For a deeper understanding of how BSi pools control Si fluxes and plant-available Si fractions in soils, information on BSi dissolution kinetics is crucial, which are affected by the physicochemical surface properties of BSi structures like phytoliths, diatom frustules or testate amoeba shells. In our work my colleague Martin and I used confocal laser scanning microscopy (CLSM), Fourier transform infrared (FTIR) as well as diffuse reflectance infrared Fourier transform (DRIFT) spectroscopy to analyze physicochemical surface properties of biogenic silica structures.
For analyses of these microscopic structures, we used a DRIFT spectrometer coupled with a microscope (a so-called DRIFT microscope), which allowed us to apply infrared spectroscopy even on a µm-scale. The advantages of both CLSM and DRIFT microscopy are that (i) measurements can be applied directly at intact samples and (ii) the same samples can be used for further analyses after examinations because both methods are non-destructive (which is in contrast to FTIR spectroscopy, where samples are finely ground).
In our study, we aimed to assess the suitability of spectroscopic (transmission FTIR, DRIFT microscopy) and microscopic (CLSM) techniques for the detection of (i) short-term changes in physicochemical surface properties of fresh (extracted directly from plants) and aged (extracted from soils) phytoliths and (ii) differences in physicochemical surface properties of diatom frustules, testate amoeba shells, and phytoliths. We hypothesized (i) physicochemical surface properties to be dependent on BSi origin (BSi synthesized by plants or unicellular organisms) and (ii) age-related differences in physicochemical surface properties to occur relatively fast (already after some years).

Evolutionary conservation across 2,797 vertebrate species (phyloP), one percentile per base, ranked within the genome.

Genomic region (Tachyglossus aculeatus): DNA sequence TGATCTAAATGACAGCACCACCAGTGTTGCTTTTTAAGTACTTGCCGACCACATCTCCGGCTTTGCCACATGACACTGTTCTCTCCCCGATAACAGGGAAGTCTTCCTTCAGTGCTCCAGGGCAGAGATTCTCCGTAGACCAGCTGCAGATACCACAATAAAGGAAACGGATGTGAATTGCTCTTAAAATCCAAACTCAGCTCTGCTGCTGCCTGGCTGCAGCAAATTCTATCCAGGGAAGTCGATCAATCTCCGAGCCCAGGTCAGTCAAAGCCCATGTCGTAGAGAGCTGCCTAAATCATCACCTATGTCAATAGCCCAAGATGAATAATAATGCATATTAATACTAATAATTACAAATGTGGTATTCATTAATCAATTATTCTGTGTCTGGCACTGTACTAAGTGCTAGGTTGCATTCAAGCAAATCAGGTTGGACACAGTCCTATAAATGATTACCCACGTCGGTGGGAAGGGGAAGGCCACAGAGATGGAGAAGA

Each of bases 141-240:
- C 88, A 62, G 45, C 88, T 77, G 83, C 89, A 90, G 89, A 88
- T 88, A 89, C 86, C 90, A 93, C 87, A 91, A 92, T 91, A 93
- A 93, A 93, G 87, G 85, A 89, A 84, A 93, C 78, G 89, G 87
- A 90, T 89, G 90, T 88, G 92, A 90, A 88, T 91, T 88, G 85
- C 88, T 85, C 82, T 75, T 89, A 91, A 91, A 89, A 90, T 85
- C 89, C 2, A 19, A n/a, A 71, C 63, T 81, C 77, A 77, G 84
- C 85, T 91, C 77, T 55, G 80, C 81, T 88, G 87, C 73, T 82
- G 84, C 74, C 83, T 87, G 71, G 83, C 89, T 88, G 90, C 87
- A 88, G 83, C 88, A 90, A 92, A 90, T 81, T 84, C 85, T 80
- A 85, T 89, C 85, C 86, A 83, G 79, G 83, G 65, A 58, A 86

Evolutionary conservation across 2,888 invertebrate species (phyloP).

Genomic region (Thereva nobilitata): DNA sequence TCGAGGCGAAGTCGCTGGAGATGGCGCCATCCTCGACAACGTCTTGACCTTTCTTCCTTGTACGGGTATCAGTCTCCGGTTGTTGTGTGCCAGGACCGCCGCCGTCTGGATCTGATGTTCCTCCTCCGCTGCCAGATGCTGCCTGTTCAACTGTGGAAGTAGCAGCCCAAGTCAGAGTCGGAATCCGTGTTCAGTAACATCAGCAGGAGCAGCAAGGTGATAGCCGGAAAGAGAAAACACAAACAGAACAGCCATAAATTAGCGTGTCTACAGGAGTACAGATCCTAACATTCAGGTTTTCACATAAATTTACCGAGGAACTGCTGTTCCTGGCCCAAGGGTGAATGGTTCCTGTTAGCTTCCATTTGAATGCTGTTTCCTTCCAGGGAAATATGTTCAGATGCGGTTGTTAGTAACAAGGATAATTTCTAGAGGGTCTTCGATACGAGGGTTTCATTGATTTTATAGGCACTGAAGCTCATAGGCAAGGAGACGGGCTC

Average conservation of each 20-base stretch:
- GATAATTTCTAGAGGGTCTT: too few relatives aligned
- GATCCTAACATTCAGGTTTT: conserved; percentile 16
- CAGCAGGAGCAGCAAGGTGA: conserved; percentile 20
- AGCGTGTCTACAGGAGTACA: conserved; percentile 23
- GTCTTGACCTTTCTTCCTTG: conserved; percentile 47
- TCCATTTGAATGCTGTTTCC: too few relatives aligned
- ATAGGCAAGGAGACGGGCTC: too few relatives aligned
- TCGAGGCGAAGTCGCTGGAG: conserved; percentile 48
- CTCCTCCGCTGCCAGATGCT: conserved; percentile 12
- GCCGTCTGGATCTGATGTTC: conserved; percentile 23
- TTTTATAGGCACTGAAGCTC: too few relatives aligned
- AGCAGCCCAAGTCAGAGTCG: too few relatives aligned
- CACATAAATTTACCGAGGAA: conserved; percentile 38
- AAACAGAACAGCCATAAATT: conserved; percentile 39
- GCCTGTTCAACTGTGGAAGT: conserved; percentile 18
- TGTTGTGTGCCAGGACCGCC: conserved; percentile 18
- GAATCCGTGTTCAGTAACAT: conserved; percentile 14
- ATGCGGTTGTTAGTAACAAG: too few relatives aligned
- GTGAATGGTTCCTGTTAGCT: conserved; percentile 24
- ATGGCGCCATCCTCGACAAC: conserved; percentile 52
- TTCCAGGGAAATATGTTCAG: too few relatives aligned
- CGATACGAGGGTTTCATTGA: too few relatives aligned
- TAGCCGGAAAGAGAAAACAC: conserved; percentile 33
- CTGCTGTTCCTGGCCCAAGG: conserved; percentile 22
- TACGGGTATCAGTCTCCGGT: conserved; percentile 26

To test our hypotheses, we took soil and plant samples in an artificial catchment (called ‘Chicken Creek’), that was man-made in 2005 and has been left to an unrestricted and unmanaged succession for investigations of ecosystem development from the very beginning. The study site Chicken Creek allowed us to analyze relatively young (about 10 years) soil and plant samples by a combination of transmission FTIR, DRIFT microscopy, and CLSM. Our results on hand showed that spectroscopic and microscopic techniques, in general, are well suited for the detection of (i) short-term changes of physicochemical surface properties of phytoliths (fresh phytoliths differed from aged phytoliths) and (ii) differences between BSi synthesized by unicellular organisms (i.e., testate amoebae and diatoms) and plants.
We found DRIFT microscopy and CLSM to represent promising alternatives to transmission FTIR because these methods enable analyses of selected single BSi structures like single phytoliths, testate amoeba shells, or diatom frustules allowing a detailed assessment of BSi quality (i.e., age and origin of BSi) in soils. A combination of BSi qualification and BSi pool quantification in different undisturbed and disturbed terrestrial biogeosystems will allow us to better understand the role of BSi pools for Si cycling in general and the impact of humans on it (anthropogenic desilication) in particular.